It’s no secret that boucle—cream-colored boucle, to be more specific—has taken over the world, showing up everywhere from Gwyneth Paltrow’s house to Target throw pillows. But while trend-savvy designers are already moving on to other textures (and boucle in darker hues), a quick browse of any retail catalog shows that consumers are still craving the fabric. Google Trends—a tool that measures search queries over time—pegs the current interest in boucle at 100 out of 100. In other words, peak popularity.
The number of high-profile home world IPOs since 2021.
This number is striking for being a repeat. Last year, BOH noted that no big U.S. home companies had debuted on the stock market in 2022. A year later, we’re still at zero. Whether it’s the crash of the home boom, high interest rates, broader market conditions or some high-profile industry collapses, no one seems eager to take a home brand public. Long-rumored debutantes like Serena & Lily and Houzz are still waiting in the wings.
The percentage growth in luxury listings.
After a flurry of activity during the peak Covid era, the housing market has slowed down a lot, and the upper tier is no exception. By the summer of 2023, luxury sales volume had dropped by double-digit percentage points (Miami was down 40 percent) compared to the prior year. It goes without saying, but a frozen market for high-end homes is bad news for designers. If there’s a bright spot, it’s that we may have already hit bottom—the numbers from the third quarter of 2023 show luxury home listings inching up 3 percent. It’s a tiny increase, but after months of decline, any upward movement is a good sign.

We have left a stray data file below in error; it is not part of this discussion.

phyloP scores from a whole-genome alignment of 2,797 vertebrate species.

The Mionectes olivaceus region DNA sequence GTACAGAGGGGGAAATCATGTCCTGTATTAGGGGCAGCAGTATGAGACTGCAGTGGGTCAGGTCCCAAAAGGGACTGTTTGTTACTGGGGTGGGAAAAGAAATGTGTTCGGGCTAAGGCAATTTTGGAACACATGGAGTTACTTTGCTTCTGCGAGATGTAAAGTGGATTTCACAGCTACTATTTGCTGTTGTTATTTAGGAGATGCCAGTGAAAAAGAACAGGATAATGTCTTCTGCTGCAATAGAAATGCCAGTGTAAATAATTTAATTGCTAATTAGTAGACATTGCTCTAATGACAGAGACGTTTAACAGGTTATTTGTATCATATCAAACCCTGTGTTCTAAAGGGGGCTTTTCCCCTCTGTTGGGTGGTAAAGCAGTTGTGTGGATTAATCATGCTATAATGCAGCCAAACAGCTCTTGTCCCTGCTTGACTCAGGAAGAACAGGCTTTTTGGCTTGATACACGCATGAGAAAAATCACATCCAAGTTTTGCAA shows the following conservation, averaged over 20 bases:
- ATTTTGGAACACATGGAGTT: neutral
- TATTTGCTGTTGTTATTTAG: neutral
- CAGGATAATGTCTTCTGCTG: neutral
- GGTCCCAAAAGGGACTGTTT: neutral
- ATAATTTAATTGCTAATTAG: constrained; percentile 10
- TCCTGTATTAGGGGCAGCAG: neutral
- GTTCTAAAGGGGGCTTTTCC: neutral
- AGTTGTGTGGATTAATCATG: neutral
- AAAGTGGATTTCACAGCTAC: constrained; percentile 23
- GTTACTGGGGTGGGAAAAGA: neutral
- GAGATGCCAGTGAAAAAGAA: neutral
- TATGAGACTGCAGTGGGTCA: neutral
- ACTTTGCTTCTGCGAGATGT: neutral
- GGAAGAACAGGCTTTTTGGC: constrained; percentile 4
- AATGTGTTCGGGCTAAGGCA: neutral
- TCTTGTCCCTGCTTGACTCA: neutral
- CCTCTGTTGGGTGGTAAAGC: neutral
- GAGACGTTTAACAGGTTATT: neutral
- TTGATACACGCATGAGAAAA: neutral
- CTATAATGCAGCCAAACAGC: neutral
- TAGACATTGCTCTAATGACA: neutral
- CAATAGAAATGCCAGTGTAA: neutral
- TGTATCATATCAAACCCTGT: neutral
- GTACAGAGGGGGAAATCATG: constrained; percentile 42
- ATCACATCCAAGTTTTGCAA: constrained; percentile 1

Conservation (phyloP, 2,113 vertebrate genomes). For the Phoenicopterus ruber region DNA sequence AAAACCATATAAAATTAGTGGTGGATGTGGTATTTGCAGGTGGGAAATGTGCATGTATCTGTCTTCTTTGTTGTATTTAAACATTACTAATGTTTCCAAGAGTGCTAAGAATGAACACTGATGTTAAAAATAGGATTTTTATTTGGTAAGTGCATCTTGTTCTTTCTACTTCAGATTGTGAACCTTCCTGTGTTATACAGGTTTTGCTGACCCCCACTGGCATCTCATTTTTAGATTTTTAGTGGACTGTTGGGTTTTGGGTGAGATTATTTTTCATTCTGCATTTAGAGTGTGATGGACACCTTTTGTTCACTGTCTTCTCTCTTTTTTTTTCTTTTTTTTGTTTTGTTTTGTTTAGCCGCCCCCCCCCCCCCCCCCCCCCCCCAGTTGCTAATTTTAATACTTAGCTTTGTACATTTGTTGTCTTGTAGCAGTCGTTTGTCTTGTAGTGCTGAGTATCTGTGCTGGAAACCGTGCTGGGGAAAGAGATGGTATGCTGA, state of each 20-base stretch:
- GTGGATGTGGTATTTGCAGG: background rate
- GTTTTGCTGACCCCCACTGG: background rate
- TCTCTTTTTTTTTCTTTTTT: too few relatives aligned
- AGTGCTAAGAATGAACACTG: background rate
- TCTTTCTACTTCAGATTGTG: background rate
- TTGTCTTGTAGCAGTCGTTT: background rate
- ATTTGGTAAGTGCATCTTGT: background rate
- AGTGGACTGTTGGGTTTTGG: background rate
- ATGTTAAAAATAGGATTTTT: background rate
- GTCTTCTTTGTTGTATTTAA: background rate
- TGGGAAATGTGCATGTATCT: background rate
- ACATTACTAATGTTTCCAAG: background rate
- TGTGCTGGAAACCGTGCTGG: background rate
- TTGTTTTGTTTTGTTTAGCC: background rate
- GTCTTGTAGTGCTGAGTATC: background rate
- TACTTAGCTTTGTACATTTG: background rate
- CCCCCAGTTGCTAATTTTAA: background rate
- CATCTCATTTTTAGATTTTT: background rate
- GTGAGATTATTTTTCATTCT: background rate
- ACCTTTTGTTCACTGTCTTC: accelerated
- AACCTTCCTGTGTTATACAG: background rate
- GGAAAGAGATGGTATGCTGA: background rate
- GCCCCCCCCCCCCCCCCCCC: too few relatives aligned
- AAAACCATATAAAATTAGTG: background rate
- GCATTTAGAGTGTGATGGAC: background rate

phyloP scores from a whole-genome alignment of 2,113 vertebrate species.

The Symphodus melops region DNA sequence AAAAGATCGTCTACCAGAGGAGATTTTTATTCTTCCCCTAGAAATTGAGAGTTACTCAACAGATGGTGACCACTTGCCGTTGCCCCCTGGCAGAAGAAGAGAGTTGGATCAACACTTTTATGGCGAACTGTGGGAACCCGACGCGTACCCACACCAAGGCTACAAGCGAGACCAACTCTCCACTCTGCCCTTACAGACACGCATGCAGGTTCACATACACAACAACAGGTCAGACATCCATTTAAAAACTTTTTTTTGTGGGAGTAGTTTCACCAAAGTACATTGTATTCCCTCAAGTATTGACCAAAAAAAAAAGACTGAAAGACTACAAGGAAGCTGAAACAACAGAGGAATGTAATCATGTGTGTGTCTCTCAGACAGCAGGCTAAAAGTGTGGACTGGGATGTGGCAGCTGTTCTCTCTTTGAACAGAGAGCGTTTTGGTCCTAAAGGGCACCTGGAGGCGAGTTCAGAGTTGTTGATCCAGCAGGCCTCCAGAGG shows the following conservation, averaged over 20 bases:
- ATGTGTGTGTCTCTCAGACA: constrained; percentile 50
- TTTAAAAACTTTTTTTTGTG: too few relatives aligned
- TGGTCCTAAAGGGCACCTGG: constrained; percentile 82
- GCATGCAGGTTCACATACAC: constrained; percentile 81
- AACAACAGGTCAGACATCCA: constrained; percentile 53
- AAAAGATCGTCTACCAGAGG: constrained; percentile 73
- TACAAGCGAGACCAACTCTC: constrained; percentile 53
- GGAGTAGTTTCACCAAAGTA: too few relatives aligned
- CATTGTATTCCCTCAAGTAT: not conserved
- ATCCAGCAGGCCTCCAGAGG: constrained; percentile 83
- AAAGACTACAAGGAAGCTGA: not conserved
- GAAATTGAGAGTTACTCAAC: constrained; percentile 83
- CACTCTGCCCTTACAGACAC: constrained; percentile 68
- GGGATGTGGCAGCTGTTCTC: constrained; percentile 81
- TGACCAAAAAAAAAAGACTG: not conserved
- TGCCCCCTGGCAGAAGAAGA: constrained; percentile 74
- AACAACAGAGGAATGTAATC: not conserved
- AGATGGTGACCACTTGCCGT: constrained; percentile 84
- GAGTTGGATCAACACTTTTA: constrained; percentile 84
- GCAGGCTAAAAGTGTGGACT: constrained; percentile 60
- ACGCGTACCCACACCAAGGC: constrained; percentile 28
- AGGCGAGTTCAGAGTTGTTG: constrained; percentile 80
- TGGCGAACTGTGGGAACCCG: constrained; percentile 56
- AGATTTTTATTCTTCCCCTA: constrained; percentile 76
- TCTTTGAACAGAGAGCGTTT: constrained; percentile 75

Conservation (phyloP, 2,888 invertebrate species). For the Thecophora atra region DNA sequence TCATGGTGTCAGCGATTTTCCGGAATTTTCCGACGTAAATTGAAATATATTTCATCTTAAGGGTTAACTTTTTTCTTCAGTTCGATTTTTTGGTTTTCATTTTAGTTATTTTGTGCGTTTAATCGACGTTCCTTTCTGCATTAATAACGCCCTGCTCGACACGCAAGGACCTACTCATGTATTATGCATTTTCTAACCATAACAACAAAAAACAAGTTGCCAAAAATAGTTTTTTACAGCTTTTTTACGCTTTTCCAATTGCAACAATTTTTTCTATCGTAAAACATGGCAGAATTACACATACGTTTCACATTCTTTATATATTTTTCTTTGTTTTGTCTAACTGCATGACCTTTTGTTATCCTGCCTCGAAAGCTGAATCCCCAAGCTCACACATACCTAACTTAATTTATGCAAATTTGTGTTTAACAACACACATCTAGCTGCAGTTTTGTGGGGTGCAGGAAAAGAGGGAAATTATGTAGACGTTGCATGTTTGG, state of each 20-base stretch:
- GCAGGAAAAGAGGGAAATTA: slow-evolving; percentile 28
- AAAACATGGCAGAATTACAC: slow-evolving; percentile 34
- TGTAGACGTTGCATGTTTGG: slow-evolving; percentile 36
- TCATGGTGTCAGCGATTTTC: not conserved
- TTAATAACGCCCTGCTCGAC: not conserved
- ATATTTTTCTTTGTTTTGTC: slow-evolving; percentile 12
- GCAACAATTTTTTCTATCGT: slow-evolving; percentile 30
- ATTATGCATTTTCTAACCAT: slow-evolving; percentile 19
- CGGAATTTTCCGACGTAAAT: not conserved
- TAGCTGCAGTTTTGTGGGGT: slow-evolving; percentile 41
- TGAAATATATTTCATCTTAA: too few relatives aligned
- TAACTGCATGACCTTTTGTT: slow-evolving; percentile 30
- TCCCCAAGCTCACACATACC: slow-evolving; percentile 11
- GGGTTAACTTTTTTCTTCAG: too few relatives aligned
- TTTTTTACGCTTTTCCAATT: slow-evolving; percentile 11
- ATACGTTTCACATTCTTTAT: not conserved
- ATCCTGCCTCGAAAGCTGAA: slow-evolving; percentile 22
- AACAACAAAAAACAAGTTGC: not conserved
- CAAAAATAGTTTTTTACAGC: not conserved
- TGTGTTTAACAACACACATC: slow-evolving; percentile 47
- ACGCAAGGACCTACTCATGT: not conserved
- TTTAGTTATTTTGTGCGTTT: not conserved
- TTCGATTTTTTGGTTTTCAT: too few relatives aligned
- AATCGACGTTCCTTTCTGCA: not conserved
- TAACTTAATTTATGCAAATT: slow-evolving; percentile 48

The value of residential construction projects in November.
Mortgage rates are high, home prices are high, and nobody wants to move—we know this. But with a frozen market for existing homes comes opportunity for homebuilders. For some stretches of 2023, new builds made up one-third of home sales, far above the norm of 10 to 20 percent. Recent numbers show that the value of residential construction projects is going up: The monthly total is inching toward a historic high of $1 trillion. Meanwhile, housing starts jumped 15 percent in November, and the S&P Homebuilders Select Industry Index—a fund that aggregates homebuilder stocks—is trading near its own all-time highs. New is in.
Surveys consistently point to the fact that consumers increasingly expect ethical practices and sustainability from the brands they shop, but it’s often hard to zero in on what exactly that means. Enter B Lab, a nonprofit that awards the B Corp certification to companies that meet a rigorous set of environmental, social and governance standards. The B Corp phenomenon has been embraced by companies in general—the overall count has jumped from 3,735 in 2020 to more than 8,000 today—and by home brands in particular. A fast-growing list includes Minna Home, Fireclay Tile, Goodee, East Fork, House of Hackney and Armadillo Rugs.
Wood blocks to make one Zuber print.
Most big acquisition stories of the past 12 months have been rescue jobs. One stands out for being more than just opportunistic: Pierre Frey’s purchase of iconic 230-year-old French wallpaper maker Zuber. The fabric house is already known as a steward of historical names like Braquenié, and this acquisition feels like a natural next step into the past. In an age when anyone can buy anything and everything looks good online, authentic heritage is a rare and valuable commodity. Whatever chairman Patrick Frey paid for Zuber’s factory, archive and collection of 130,000 ancient wood blocks (it takes 800 to 2,000 of them to hand-print one pattern), it was a bargain.